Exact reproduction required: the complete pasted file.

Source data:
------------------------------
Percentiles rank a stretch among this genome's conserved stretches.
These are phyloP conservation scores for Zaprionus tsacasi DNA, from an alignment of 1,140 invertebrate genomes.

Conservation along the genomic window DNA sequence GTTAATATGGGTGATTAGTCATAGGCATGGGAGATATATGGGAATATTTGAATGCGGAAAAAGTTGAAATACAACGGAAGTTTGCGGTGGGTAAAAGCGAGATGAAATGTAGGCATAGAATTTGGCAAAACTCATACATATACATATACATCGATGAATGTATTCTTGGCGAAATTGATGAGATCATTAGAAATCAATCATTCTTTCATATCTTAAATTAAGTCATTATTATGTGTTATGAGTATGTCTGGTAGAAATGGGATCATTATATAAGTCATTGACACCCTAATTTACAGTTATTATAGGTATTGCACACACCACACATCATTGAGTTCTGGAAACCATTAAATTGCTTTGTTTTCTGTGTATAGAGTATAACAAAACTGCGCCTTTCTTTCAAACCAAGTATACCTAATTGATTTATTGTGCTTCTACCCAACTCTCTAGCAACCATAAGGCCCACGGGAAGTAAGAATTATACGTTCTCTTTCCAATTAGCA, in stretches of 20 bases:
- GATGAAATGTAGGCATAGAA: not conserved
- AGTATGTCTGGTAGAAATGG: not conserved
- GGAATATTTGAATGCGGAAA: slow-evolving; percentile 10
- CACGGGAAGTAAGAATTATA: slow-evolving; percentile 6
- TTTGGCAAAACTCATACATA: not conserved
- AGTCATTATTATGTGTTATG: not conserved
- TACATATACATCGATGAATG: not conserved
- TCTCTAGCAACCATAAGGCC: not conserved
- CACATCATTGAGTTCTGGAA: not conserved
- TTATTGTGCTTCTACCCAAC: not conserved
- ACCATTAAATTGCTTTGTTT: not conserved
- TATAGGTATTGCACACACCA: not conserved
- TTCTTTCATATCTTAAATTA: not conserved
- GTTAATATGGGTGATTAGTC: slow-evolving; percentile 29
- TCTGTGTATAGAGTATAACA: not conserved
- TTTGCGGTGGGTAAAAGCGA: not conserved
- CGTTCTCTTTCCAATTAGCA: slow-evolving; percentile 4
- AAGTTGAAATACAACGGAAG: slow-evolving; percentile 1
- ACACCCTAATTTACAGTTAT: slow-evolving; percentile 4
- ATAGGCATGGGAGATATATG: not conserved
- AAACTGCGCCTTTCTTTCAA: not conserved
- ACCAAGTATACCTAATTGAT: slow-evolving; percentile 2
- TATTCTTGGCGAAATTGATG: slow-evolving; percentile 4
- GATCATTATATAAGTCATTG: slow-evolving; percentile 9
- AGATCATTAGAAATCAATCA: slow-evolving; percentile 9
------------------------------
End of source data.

Percentiles rank a stretch among this genome's conserved stretches.
These are phyloP conservation scores for Zaprionus tsacasi DNA, from an alignment of 1,140 invertebrate genomes.

Conservation along the genomic window DNA sequence GTTAATATGGGTGATTAGTCATAGGCATGGGAGATATATGGGAATATTTGAATGCGGAAAAAGTTGAAATACAACGGAAGTTTGCGGTGGGTAAAAGCGAGATGAAATGTAGGCATAGAATTTGGCAAAACTCATACATATACATATACATCGATGAATGTATTCTTGGCGAAATTGATGAGATCATTAGAAATCAATCATTCTTTCATATCTTAAATTAAGTCATTATTATGTGTTATGAGTATGTCTGGTAGAAATGGGATCATTATATAAGTCATTGACACCCTAATTTACAGTTATTATAGGTATTGCACACACCACACATCATTGAGTTCTGGAAACCATTAAATTGCTTTGTTTTCTGTGTATAGAGTATAACAAAACTGCGCCTTTCTTTCAAACCAAGTATACCTAATTGATTTATTGTGCTTCTACCCAACTCTCTAGCAACCATAAGGCCCACGGGAAGTAAGAATTATACGTTCTCTTTCCAATTAGCA, in stretches of 20 bases:
- GATGAAATGTAGGCATAGAA: not conserved
- AGTATGTCTGGTAGAAATGG: not conserved
- GGAATATTTGAATGCGGAAA: slow-evolving; percentile 10
- CACGGGAAGTAAGAATTATA: slow-evolving; percentile 6
- TTTGGCAAAACTCATACATA: not conserved
- AGTCATTATTATGTGTTATG: not conserved
- TACATATACATCGATGAATG: not conserved
- TCTCTAGCAACCATAAGGCC: not conserved
- CACATCATTGAGTTCTGGAA: not conserved
- TTATTGTGCTTCTACCCAAC: not conserved
- ACCATTAAATTGCTTTGTTT: not conserved
- TATAGGTATTGCACACACCA: not conserved
- TTCTTTCATATCTTAAATTA: not conserved
- GTTAATATGGGTGATTAGTC: slow-evolving; percentile 29
- TCTGTGTATAGAGTATAACA: not conserved
- TTTGCGGTGGGTAAAAGCGA: not conserved
- CGTTCTCTTTCCAATTAGCA: slow-evolving; percentile 4
- AAGTTGAAATACAACGGAAG: slow-evolving; percentile 1
- ACACCCTAATTTACAGTTAT: slow-evolving; percentile 4
- ATAGGCATGGGAGATATATG: not conserved
- AAACTGCGCCTTTCTTTCAA: not conserved
- ACCAAGTATACCTAATTGAT: slow-evolving; percentile 2
- TATTCTTGGCGAAATTGATG: slow-evolving; percentile 4
- GATCATTATATAAGTCATTG: slow-evolving; percentile 9
- AGATCATTAGAAATCAATCA: slow-evolving; percentile 9